If you missed the beginning of this list you can find it here.
I’m realizing that this list could go on for days, so we’ll see what happens. I hope you enjoy learning about what a wonderful mother and person my mom was.
11. Saturday was usually Mom’s shopping day. She didn’t learn to drive until she was in her 50’s, so when we were young she depended on Dad to take her to the A & P grocery store on the weekends. Can you imagine only being able to go to the store once a week with 8 hungry mouths to feed? She did a great job of stocking up to make things last for the week, but I remember drinking powdered milk at times either because she couldn’t afford to buy more or she couldn’t get to the grocery store. I’m guessing her weekly trips were also a time of solitude that she looked forward to, but sometimes she’d allow one of us to go with her. Those were precious times when she let us help her choose food for the week and maybe even get a treat.
12. Mom would sometimes bring home delicious fresh rye bread, deli meats and cheeses on shopping day. They never lasted much more than a day because they were favorites for the whole family. That’s where I discovered my love for a good deli meal. We had Munster, Colby, Cheddar, Longhorn, Swiss and American cheese with fresh sliced Ham, Turkey, Roast beef, Braunschweiger and more. In the summer sometimes we’d add giant slices of Beefsteak Tomatoes and fresh lettuce from my grandmother’s garden. Mmmm!
13. As the family grew, Mom and Dad gave up their bedroom so that all of us kids could have one. They converted the living room to a sleeping area at night and added a sliding door for privacy. They kept their clothes in my oldest sister’s room. I imagine that was quite a sacrifice since they had no place to get away until we were all asleep in bed.
14. She often planned a once a year summer day trip as the sole adult with all of us kids to the northern Ohio amusement park, Cedar Point. We’d get up early in the morning and walk a block or so to the highway to catch the bus heading for Sandusky, then ride a ferry boat from Sandusky across the bay to the park. We spent the whole magical day riding thrill rides, seeing musical variety shows, and traversing the skies on the overhead sky ride. She always packed a substantial lunch for us, then later in the day she’d buy those famous Momma Berardi’s homemade French Fries and salt water taffy to hold us over. We’d stay as long as possible to squeeze out every drop of fun until either my dad came after work to pick us up or we caught the last bus for home.
15. Mom let us choose what kind of cake we wanted for our birthday and I often requested freshly baked Angel Food cake with strawberries and whipped cream. I can taste it now!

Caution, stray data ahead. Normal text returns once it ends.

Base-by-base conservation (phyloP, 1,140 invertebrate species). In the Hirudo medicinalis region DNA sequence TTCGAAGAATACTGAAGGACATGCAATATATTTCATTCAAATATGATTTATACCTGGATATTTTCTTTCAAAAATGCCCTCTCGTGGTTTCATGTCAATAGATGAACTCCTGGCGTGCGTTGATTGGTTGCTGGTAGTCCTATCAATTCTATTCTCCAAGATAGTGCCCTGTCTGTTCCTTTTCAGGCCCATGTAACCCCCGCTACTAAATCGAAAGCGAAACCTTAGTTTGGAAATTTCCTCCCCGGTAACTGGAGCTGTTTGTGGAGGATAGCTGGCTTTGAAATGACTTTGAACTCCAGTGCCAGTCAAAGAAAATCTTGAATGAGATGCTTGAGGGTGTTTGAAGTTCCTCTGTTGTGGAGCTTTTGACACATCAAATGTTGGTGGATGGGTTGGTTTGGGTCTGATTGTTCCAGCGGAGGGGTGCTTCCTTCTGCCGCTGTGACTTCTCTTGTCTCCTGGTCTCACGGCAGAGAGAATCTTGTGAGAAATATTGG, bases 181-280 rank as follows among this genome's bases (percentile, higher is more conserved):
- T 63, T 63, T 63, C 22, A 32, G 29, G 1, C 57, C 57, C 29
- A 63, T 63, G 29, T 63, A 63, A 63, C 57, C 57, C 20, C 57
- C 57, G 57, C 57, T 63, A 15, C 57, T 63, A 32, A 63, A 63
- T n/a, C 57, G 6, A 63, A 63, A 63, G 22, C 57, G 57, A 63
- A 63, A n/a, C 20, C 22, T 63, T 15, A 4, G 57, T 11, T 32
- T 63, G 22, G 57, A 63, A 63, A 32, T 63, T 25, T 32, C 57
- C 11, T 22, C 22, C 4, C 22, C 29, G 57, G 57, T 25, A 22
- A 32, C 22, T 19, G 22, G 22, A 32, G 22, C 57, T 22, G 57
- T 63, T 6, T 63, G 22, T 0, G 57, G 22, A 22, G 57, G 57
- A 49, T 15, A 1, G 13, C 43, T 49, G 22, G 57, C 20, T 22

16. In August of each year she took each of us separately on a school clothes shopping trip – I recall riding that morning bus in the other direction this time – to the Midway Mall in Elyria – just Mom and I, eating lunch at the restaurant in the mall and buying new shoes and clothes for the upcoming school year. This was probably my favorite day of the year. Not because I was shopping, but because I got to have my mom all to myself for an entire day!
17. A limited budget and endless creativity brought forth unique homemade Halloween costumes for us each year. I wouldn’t be caught dead in one of those unimaginative store-bought ones.
18. Halloween parties at the Vermilion-on-the-Lake (VOL) Clubhouse were organized by her. She dressed as a witch and made witches’ brew using dry ice. I remember dunking for apples, fishing for prizes with a clothes pin on a string, costume contests and so much more.
19. There was a Christmas play one year, written by my sister, Sharon and produced by Mom at the VOL Clubhouse with the neighborhood kids. The stage background was painted by Wayne Crozier, complete with his signature mouse hiding in the scene.
20. Each year she creatively decorated our 5 foot silver aluminum Christmas tree with matching colored glass balls. Since there would inevitably be breakage in the process of unpacking and packing the delicate glass, the following year she’d buy a set of a different color, then the 3rd year she’d use a combination of the previous years. The tree was often perched on top of a table up and out of the way of little hands and active pets. You can see a sliver of the tree in the background below. I remember spending what seemed like hours sitting in the living room gazing at the ever changing tree with the colored light wheel casting shadows on the walls and ceiling. It was mesmerizing!
Looking over these memories I can see so many things that I learned from my mother. How to use my creativity in decorating, sewing, having fun. How to shop wisely, how to plan ahead for special activities, the importance of saving where needed, but splurging once in a while…so many lessons that I still use today. I’m so thankful for her giving and teaching spirit. What a gift it was!
There’s a bit more to come, so stay tuned. Thanks for reading!
Does this bring to mind some things that you’re most thankful for about your mother?